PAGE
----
InformationWeek reports that the share of Microsoft in the US mobile phone market has gone down 38% since Windows Phone 7 launched last year. When Windows Phone 7 was launched last year, Windows Mobile held 8% of the US smartphone market. As of the end of June 2011, the combined share of Windows Mobile and Windows Phone 7 is down to 5.8%.
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With no information of global sales of Windows Phone 7 devices, we looked at Statcounters GlobalStats which records mobile phone usage by recording how many webpages tracked by Statcounter are visited by different mobile devices. For the month of June 2011, Windows Phone 7 was recorded as being used by just a bit over 1/4th of one percent of all users.
At the same time, Nokia was toppled from its spot as the top maker of smartphones, falling from first to third, behind Apple and Samsung.
While Nokia's adoption of Windows Phone 7 is supposed to give impetus to the Windows Phone 7 operating system, Nokia is taking a long time to launch its first Windows Phone 7 device. For some reason or other, Nokia took the time to release its MeeGo powered Nokia N9, which is apparently a one-off device. Nokia would have better spent its time launching a Windows Phone 7 device. Not that there is anything wrong with MeeGo, but it does not seem to make sense for Nokia to launch a platform that is is abandoning after a single phone.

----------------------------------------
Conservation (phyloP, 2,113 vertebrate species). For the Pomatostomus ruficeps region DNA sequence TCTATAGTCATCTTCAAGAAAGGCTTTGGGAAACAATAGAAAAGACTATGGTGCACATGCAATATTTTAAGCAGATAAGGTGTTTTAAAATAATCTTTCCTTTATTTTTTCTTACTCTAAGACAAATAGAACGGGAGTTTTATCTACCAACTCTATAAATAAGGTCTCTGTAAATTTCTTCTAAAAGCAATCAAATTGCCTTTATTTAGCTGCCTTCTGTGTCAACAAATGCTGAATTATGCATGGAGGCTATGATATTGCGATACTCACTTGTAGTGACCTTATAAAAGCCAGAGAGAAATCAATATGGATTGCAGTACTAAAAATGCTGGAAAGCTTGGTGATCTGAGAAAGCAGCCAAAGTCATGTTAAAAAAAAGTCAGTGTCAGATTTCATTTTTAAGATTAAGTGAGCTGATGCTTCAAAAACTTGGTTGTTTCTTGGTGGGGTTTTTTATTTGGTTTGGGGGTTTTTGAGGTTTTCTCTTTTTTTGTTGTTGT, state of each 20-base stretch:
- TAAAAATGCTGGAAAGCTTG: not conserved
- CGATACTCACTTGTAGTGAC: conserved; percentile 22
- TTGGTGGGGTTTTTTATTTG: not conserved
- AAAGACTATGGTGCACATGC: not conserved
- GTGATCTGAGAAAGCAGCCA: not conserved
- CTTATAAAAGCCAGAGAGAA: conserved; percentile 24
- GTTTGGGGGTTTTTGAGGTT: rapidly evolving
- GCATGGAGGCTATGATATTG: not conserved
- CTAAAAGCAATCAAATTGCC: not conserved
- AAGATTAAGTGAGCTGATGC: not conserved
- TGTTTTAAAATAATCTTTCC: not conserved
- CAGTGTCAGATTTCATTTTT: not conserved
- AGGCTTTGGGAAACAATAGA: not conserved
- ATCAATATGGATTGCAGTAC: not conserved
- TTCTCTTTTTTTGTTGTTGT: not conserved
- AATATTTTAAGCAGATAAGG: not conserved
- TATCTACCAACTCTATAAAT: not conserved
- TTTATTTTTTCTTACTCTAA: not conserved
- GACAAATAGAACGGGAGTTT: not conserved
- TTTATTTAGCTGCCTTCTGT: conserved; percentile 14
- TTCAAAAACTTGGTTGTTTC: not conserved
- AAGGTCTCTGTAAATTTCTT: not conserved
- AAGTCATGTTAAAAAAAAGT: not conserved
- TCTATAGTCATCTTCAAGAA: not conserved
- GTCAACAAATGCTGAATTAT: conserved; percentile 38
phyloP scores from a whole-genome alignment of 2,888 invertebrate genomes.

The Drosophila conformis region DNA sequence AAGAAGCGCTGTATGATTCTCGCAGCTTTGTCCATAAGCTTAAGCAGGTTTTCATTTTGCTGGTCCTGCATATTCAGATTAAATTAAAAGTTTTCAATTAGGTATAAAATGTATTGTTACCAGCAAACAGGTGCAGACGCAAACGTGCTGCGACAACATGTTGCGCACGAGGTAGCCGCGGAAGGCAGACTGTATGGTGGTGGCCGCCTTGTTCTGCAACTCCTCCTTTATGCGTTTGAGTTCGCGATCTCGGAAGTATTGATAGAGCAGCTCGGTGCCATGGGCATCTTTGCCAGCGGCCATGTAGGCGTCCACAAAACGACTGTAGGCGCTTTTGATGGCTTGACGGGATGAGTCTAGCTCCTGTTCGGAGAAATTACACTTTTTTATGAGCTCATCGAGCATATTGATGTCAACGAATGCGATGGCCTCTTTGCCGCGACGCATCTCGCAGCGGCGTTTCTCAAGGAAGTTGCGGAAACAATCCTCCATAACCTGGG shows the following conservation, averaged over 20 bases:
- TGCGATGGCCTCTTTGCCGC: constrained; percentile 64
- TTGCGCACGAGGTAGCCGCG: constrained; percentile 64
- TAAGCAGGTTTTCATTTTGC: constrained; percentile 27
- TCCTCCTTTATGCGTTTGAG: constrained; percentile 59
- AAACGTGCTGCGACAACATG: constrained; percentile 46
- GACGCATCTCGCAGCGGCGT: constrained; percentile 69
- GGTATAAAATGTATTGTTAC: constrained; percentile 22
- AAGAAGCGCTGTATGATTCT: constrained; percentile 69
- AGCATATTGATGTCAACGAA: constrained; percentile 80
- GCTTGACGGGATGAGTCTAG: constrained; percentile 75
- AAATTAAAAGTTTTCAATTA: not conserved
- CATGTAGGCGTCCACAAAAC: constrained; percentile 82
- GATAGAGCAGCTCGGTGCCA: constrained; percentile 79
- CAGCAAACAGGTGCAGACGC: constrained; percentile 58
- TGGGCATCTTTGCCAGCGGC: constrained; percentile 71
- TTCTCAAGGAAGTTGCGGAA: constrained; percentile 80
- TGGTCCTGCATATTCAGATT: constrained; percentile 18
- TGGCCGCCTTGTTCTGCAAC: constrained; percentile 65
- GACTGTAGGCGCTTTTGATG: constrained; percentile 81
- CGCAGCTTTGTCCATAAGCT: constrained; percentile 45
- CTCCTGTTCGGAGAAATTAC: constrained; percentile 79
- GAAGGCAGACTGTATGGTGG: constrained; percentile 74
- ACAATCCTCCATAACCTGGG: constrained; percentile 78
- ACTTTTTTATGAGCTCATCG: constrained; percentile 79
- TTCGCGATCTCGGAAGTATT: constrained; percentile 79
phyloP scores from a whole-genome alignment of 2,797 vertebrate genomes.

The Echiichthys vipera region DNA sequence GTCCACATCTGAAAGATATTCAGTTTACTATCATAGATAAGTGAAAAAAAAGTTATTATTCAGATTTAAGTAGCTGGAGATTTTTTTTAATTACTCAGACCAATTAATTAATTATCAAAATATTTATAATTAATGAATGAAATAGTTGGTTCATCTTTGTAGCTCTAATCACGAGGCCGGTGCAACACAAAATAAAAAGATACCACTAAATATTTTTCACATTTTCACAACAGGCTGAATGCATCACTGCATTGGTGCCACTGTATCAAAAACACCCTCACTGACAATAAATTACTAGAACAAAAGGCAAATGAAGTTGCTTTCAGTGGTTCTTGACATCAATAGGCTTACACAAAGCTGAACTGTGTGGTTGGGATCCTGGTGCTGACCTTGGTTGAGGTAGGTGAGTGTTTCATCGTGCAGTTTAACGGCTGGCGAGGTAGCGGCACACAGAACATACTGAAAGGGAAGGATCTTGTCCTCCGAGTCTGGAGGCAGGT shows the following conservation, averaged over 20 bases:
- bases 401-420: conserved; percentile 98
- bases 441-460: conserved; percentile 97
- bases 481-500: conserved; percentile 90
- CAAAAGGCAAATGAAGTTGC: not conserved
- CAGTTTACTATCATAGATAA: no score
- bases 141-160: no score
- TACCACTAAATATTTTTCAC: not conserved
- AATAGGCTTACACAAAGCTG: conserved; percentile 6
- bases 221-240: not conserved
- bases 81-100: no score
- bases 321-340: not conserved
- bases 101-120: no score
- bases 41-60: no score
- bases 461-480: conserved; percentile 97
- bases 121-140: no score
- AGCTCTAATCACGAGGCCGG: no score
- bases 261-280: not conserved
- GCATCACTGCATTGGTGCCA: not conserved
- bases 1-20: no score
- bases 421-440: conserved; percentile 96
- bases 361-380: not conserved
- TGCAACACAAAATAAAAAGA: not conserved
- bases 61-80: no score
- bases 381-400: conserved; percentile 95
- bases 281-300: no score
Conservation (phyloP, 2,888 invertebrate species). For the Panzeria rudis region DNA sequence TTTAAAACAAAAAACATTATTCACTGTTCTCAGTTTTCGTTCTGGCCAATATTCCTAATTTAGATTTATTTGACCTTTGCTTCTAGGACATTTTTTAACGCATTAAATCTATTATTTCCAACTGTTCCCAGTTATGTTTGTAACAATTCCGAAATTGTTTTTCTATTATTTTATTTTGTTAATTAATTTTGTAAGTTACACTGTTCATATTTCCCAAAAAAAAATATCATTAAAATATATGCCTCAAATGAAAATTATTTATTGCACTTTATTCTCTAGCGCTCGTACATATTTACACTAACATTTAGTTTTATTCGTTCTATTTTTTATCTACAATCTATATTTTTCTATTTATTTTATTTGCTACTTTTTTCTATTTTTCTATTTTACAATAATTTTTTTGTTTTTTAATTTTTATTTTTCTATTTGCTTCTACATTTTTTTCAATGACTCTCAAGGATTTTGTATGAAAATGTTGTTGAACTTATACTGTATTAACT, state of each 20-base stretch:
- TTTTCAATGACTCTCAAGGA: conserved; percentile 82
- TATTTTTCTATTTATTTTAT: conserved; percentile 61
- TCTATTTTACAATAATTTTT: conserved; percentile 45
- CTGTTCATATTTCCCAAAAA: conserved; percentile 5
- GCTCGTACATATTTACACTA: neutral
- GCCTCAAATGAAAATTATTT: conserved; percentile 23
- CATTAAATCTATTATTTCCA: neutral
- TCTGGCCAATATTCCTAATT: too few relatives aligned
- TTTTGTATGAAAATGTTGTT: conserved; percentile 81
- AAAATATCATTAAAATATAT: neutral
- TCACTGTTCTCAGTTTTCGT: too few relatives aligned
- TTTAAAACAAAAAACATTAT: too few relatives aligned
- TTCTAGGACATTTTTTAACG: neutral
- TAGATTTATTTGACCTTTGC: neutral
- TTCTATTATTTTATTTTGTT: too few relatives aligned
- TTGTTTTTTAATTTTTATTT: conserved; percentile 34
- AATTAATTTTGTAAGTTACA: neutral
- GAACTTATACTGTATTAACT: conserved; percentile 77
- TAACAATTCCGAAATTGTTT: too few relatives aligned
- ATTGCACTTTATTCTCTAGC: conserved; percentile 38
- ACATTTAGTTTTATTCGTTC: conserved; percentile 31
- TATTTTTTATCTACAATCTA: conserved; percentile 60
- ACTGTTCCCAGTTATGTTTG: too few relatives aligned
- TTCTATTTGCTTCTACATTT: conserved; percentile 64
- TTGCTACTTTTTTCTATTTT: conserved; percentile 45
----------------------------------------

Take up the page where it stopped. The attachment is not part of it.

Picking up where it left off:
With each passing day, a Windows Mobile or Symbian use migrates to Apple's iOS, Google's Android or even RIM's BlackBerry OS. A new iPhone (or maybe two) is expected in the next two months, and a new Ice Cream powered Google Nexus phone is expected soon after that. It will be harder for Windows Phone 7 to gain traction after that.
If Windows Phone 7 is to make a serious stab at the market, Q3 of 2011 is when it has to make its move, and that move is really for Nokia to release a Windows Phone 7 device. The OS is ready and the available apps are sufficient. If the new alliance does not, Windows Phone 7 market share may be so small, and Nokia's clout in the market might be so diminished that it really wont matter anymore.